Canadiens’ Candidates to Replace Richardson as Assistant Coach

Montreal Canadiens head coach Martin St. Louis wasn’t anticipating having to make changes to his coaching staff in the offseason, but he’s now searching for an assistant after Luke Richardson was named the new bench boss of the Chicago Blackhawks on Monday.

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The good news is there is no shortage of candidates to consider for the role, both experienced coaches and potential outside-the-box hires depending on what St. Louis is looking for. Here are some names he will likely consider.

Bringing Experience to the Table

Considering the number of coaching changes around the NHL since the end of the regular season, some have yet to decide on their next opportunity and who might be intrigued by the possibility of serving as a mentor to St. Louis the same way Richardson did. The Canadiens need to add a defensive specialist behind the bench, someone who can work with the young defensemen set to join the roster in the coming years and who can also improve the team’s destructive structure as well as the penalty kill which has been a sore spot in recent years.

Bringing in an experienced candidate would be wise because it’s something the current group lacks. Rick Bowness, who stepped down as head coach of the Dallas Stars at season’s end, would be an excellent choice and he is willing to accept a mentor role alongside St. Louis. The 67-year-old is known for his defensive systems and defense-first mentality.

Rick Bowness Dallas Stars
Rick Bowness could serve as a mentor to Martin St. Louis.
(Amy Irvin / The Hockey Writers)

Andrew Brunette, who is looking for a new role after being named a finalist for the Jack Adams Trophy as interim head coach of the Florida Panthers, would also be a good fit. Brunette is still young and can continue to grow together with St. Louis to eventually create a very formidable duo leading the charge for the Canadiens. The experience he gained with the President’s Trophy winners this year would be an invaluable addition to a team in the midst of a transformation with many young players set to lead the charge in the near future.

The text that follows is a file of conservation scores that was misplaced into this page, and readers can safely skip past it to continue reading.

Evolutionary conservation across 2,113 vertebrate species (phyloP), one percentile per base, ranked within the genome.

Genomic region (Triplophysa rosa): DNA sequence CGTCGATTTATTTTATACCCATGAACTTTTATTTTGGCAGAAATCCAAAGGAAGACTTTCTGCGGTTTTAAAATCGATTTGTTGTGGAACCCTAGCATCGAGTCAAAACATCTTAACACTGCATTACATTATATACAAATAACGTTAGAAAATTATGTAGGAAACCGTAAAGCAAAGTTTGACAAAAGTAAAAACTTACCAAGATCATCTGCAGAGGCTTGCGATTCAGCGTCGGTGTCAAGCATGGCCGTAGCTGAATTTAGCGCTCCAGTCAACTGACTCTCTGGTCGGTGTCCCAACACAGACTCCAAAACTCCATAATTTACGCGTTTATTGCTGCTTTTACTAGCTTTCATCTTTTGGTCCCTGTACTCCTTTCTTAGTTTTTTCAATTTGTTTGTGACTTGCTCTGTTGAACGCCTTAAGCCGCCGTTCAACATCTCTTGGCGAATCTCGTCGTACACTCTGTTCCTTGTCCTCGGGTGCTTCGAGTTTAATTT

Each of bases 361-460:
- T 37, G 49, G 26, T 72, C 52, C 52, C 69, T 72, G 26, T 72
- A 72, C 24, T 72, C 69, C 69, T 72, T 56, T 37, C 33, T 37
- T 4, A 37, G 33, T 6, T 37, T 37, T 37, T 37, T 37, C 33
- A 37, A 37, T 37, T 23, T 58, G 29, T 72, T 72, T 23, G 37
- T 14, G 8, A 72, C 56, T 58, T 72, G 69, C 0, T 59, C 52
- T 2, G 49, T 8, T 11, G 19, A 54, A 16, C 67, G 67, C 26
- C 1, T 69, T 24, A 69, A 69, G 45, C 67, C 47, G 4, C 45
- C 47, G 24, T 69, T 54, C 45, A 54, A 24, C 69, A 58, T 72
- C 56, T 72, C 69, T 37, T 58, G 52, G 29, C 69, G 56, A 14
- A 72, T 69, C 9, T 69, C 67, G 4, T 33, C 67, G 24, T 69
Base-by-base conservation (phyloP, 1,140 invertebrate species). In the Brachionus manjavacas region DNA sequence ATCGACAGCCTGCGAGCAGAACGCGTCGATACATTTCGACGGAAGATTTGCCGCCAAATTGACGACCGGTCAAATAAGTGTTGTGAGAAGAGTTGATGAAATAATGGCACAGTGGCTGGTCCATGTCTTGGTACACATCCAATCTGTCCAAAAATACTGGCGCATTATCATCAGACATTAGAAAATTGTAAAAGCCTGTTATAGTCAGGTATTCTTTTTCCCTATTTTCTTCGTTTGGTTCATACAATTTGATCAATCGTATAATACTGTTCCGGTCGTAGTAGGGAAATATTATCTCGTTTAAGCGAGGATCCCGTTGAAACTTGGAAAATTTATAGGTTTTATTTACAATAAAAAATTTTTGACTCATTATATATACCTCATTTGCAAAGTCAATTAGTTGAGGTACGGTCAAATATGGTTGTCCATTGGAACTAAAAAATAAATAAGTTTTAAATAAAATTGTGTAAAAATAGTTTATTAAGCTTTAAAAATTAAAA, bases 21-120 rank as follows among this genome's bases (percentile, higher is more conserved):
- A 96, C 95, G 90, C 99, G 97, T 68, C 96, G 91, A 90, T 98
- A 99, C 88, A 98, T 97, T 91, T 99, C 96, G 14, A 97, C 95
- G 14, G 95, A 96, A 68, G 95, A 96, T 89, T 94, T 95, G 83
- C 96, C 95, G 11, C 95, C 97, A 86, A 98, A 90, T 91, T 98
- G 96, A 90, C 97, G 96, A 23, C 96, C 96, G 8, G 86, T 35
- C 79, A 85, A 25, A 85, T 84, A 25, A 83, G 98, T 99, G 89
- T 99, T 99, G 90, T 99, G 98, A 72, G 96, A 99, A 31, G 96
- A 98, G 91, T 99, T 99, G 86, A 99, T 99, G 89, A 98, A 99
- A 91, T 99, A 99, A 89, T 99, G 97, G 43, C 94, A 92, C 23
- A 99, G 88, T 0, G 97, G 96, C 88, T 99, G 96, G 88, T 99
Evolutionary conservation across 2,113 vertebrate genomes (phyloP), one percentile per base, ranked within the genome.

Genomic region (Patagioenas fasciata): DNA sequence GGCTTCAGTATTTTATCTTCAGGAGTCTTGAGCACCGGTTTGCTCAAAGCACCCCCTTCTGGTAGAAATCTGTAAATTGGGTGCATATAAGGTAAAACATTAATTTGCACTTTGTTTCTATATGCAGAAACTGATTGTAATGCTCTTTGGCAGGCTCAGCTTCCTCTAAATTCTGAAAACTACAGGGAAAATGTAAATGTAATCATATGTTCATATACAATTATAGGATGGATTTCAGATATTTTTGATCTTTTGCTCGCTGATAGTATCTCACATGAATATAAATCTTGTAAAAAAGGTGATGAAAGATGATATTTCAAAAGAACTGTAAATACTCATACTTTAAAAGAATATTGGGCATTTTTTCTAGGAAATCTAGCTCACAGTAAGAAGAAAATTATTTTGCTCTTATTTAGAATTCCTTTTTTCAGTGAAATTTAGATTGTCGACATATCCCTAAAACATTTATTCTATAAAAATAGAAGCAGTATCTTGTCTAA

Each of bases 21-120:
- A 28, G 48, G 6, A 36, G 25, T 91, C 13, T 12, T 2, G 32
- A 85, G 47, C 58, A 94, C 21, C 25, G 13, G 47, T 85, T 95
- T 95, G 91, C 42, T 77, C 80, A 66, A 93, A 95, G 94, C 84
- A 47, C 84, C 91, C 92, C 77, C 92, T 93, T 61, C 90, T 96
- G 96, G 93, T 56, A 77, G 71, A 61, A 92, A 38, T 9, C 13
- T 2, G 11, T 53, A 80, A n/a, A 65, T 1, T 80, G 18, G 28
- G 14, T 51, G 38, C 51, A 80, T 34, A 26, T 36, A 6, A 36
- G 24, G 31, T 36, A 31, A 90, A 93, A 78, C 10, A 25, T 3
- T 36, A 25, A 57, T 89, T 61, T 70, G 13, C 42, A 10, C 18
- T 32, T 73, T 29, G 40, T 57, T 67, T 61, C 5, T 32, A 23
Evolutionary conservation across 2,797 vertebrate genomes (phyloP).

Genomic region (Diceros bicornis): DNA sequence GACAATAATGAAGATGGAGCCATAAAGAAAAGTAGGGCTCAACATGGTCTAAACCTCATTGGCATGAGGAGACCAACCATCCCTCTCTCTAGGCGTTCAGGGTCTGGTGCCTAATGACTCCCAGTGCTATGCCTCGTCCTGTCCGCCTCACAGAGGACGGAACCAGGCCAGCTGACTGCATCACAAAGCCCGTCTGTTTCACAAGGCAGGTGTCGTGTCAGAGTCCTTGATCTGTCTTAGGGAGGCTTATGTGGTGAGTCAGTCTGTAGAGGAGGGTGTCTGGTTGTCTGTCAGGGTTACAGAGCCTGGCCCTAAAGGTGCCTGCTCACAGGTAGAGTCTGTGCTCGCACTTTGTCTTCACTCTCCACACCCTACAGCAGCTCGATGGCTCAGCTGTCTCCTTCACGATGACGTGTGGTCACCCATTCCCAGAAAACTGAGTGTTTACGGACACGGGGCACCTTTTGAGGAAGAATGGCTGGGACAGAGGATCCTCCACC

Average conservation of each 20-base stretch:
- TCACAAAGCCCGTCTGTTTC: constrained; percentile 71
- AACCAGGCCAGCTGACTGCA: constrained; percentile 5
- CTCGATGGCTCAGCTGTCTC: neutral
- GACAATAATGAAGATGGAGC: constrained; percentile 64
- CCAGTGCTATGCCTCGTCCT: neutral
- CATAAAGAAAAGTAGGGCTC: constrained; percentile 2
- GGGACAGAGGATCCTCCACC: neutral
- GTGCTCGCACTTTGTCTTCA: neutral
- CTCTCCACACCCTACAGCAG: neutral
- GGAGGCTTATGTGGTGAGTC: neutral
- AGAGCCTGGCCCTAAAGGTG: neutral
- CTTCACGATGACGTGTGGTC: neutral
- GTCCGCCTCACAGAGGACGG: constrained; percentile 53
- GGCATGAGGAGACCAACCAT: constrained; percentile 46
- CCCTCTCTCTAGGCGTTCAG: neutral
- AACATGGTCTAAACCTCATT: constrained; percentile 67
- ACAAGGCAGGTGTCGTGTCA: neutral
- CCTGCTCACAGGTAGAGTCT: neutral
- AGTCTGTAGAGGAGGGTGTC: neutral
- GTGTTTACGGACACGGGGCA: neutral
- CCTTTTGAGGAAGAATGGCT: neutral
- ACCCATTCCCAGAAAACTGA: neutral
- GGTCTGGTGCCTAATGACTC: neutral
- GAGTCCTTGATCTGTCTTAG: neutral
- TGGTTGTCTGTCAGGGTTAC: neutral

Meanwhile, Guy Boucher might feel that a return behind an NHL bench goes through Montreal.

Former Hab and Hall of Fame inductee Mark Recchi could very well be on the list of candidates as well. A former assistant coach with both the Pittsburgh Penguins and New Jersey Devils, he also has experience as a player development coach which could come in handy given the number of prospects who will be vying for rosters spots in Montreal over the next few seasons.

An Internal Option

The Habs have a player development coach already in the organization who is deserving of a promotion. Francis Bouillon has held his current position since 2017 following a successful 15-year playing career in the NHL which included two stints with the Canadiens.

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The former defenseman has paid his dues, often wearing multiple hats during this latest tenure in Montreal. He has a lot to offer, knows the players well, and it’s easy to envision him building strong chemistry with the head coach.

Outside the Box Possibilities

Jeff Gorton and Kent Hughes often talk about thinking outside the box when discussing their upcoming hires and not being afraid to go down a more unconventional path to build their team. So, it stands to reason that they, along with St. Louis, will take this approach to complete their coaching staff. From the outside, it would seem like a good idea to hire someone with previous NHL coaching experience, but they might just have other ideas.

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Could another former Tampa Bay Lightning teammate of St. Louis and Vincent Lecavalier be brought into the fold? Dan Boyle played over 1,000 games on the blue line in the NHL and just might be enticed to get into coaching for the chance to work with his good friend.

Dan Boyle Tampa Bay Lightning
Could Dan Boyle join his former teammate in the coaching ranks?
(Photo by Bruce Bennett Studios via Getty Images Studios/Getty Images)

He’s not exactly an outside-the-box name given his extensive experience and Hall of Fame credentials, but what if the new management group surprised everyone by bringing back Canadiens legend Larry Robinson? What a coup that would be.

There’s little doubt that they will look outside the NHL for coaches making a name for themselves in other leagues and even on other continents.

Losing Richardson is a tough blow for the Canadiens, but it’s also an opportunity to try something new while also benefitting from a fresh perspective. Plus, it won’t be difficult to generate interest for the suddenly open position next to the much-respected St. Louis because of his modern approach and dedication to rebuilding a sustainable winning culture in Montreal.  

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